Fortunately, in my case, my manager and my VP were incredibly supportive about my passion project and could see that I was very serious about it. So when I asked if I could stay with the company and take a year off from work instead of quitting, they said yes.
Get what you want by being vulnerable
Now, I don’t advise that you make up some bleeding heart cause just to drum up support for taking a year off from work. But you can turn any sabbatical plan into a dream that others can empathize with (and vicariously dream along with you).
So you want to sail to Mexico with your family? Talk about how this was your dad’s dream, and share your hopes for what you want your kids to experience from it. You want to take time off because your daughter is suddenly having trouble at school and needs your attention? Get vulnerable and tell your manager, because most likely she’ll empathize. Are you burned out and need a break? Have a frank conversation about your work stress levels and health.
Be honest, authentic, and vulnerable with your manager. Then ask for their help to make your dreams happen. People want to help. When they see you baring your soul, they will want to support you.
A template for negotiating an extended leave of absence
1. Get your colleagues and your manager bought into your dream. If you are pursuing a passion project, put together a “product” that easily conveys what you’re trying to do and how serious you are about it. This could be a website, a video, a powerpoint, or even a heartfelt email articulating your story.
Pulling the heartstrings of your manager (and ideally, her manager as well) to empathize with your dream is the key to getting their support. I can’t emphasize how important this part is. If you can articulate yourself well, you will gain not only their support but also their respect.
2. Familiarize yourself with the leave of absence policy at your work.
Before you ask, figure out (as anonymously as possible) what the policy is. Have other coworkers successfully gotten leaves of absences (outside of mandated leaves like FMLA)? What’s the maximum leave allowed?
3. Make sure you provide ample time for notice and consider timing your conversation strategically if a bonus or review is upcoming. You need to give your manager time to plan for your absence. In my case, I made my request three months ahead of when I wanted to leave. I also waited until after I received my annual review before making my request. There is a real risk that your review could be impacted if your employer knows you want to leave your job (even if temporarily).
4. Propose a plan for how your work will be covered while you’re out. You need to give your manager a solution so she doesn’t feel like her life will be made much harder by your absence. Can other team members cover your work? Are you on a project that has a natural end? Would you need to hire a temporary cover, and if so, do you have any potential candidates?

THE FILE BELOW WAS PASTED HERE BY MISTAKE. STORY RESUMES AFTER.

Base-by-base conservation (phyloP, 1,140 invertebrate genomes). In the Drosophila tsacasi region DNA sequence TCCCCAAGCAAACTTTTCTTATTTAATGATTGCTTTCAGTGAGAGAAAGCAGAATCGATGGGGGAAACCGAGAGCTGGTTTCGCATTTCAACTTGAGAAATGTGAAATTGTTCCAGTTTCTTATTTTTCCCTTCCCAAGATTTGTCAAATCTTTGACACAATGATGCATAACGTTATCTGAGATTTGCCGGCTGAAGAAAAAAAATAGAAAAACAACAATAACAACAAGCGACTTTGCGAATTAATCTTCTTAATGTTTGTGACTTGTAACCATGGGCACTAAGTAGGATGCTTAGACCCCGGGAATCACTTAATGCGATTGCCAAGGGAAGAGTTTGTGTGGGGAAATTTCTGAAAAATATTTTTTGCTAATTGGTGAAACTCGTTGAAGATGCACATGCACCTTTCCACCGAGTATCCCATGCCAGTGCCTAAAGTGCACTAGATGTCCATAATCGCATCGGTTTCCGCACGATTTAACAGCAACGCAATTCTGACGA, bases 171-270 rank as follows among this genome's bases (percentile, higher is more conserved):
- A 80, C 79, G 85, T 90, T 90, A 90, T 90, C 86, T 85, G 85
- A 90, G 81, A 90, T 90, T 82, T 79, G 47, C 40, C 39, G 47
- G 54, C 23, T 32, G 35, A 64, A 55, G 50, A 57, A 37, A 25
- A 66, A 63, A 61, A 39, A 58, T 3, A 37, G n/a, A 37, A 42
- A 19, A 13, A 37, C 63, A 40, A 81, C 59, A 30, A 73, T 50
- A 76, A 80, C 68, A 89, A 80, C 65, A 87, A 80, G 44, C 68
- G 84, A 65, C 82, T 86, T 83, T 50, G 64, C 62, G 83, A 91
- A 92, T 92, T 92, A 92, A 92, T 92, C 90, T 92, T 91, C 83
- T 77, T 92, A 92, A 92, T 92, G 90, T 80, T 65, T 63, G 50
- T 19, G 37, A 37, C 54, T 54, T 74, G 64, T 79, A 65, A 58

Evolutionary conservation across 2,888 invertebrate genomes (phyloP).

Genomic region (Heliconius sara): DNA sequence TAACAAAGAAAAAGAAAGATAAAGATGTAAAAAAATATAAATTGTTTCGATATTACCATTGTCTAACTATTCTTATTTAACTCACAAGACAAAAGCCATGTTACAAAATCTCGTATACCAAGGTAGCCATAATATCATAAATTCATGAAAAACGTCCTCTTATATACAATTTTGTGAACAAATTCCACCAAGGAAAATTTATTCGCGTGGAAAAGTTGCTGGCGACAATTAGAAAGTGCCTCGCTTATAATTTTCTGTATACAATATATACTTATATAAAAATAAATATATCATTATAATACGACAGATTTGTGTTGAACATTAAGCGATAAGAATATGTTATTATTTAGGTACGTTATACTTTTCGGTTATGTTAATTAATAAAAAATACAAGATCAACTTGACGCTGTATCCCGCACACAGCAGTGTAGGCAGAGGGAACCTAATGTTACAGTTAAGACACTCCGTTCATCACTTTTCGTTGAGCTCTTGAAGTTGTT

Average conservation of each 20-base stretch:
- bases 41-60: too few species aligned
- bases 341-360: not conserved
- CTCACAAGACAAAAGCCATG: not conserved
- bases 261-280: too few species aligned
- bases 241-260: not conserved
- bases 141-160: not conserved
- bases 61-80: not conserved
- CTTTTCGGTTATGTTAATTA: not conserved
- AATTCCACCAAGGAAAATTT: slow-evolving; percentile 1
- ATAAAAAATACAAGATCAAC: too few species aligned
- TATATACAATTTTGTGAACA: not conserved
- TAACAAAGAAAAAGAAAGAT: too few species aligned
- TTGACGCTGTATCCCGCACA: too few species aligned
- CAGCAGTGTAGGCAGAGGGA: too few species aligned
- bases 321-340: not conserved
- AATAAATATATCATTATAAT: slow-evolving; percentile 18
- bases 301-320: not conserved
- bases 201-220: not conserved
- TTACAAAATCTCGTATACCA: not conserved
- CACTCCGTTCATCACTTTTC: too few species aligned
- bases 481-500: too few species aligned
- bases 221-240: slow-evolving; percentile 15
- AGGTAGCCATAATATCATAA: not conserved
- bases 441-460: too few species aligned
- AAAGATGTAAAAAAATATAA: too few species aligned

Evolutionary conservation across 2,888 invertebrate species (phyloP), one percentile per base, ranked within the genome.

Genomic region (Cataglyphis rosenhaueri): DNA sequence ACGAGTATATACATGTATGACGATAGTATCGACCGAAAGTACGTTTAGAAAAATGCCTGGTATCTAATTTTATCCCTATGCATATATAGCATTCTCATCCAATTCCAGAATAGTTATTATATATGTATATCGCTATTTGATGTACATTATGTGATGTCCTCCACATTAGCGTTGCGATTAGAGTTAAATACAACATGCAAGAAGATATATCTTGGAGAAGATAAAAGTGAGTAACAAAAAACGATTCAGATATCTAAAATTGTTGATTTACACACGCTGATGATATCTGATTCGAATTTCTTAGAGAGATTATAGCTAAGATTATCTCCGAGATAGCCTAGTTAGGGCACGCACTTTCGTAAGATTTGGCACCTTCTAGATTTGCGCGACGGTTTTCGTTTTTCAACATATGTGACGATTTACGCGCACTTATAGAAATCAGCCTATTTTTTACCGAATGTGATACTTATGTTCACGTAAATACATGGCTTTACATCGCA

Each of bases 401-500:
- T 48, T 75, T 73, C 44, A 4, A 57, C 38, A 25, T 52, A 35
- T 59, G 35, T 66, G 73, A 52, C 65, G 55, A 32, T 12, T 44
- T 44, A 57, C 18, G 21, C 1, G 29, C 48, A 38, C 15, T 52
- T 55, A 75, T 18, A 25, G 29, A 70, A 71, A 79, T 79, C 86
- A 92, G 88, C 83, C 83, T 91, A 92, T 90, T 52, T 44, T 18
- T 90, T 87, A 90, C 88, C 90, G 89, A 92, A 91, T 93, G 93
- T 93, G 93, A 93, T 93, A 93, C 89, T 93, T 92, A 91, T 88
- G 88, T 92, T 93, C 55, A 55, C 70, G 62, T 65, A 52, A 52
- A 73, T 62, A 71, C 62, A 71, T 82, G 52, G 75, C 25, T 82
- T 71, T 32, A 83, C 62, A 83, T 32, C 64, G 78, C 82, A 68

5. Articulate that you value this job and have every intention to return. Yes, you might be burned out at the moment. But if you do sincerely want a break instead of separation, then you must value certain things about the job. So talk about those things with every ounce of conviction that you have. Explain that this is about taking a break so that you can pursue a lifelong dream. Set a definite end date for when you plan to be back at work.
I’ve put together this template to help you plan a conversation with your manager:
What to do if a leave of absence isn’t in the cards
Your best shot at this is through a manager that you trust. Again, getting them bought into your dream is critical. You don’t want to come off as a money-grabber who wants a severance check for quitting. You have a bigger and nobler “why.” Tell your story, and then tell your manager that you’d like to volunteer to take redundancy. In the best case scenario, there is an upcoming re-org, and you’re doing her a favor by volunteering yourself. But even if there isn’t one, you may be able to set yourself up to be made redundant by grooming your replacement and working yourself out of a job. This is a win-win for all involved.
If the only option is to resign, ask for your cake first
The last option is to quit your job. The goal here is to keep bridges well connected and pave the way for a potential return. Do this even if you think you’ll never want to, because keeping options open is never a bad thing! If you are well-valued at work, you may find that you suddenly become greatly desired the moment you say you’re leaving. Don’t overlook this opportunity. It’s your chance to ask for the world. You may be able to have your cake and eat it too.
At some point in my career, I was exhausted with the daily grind and thought I needed another break. A huge part of my dissatisfaction had to do with my commute, which sucked 2-3 hours out of my life every day. When I went in to quit, my manager asked me if there was anything she could do to get me to stay. I asked to work remotely, 80% of the time. She said yes. Of course, I had considered this before but had been too afraid to ask.
But when you are ready to quit, you have nothing to lose. So if there’s a change you can make that would take away the thorn in your flesh that is making you want to leave in the first place, ask for it!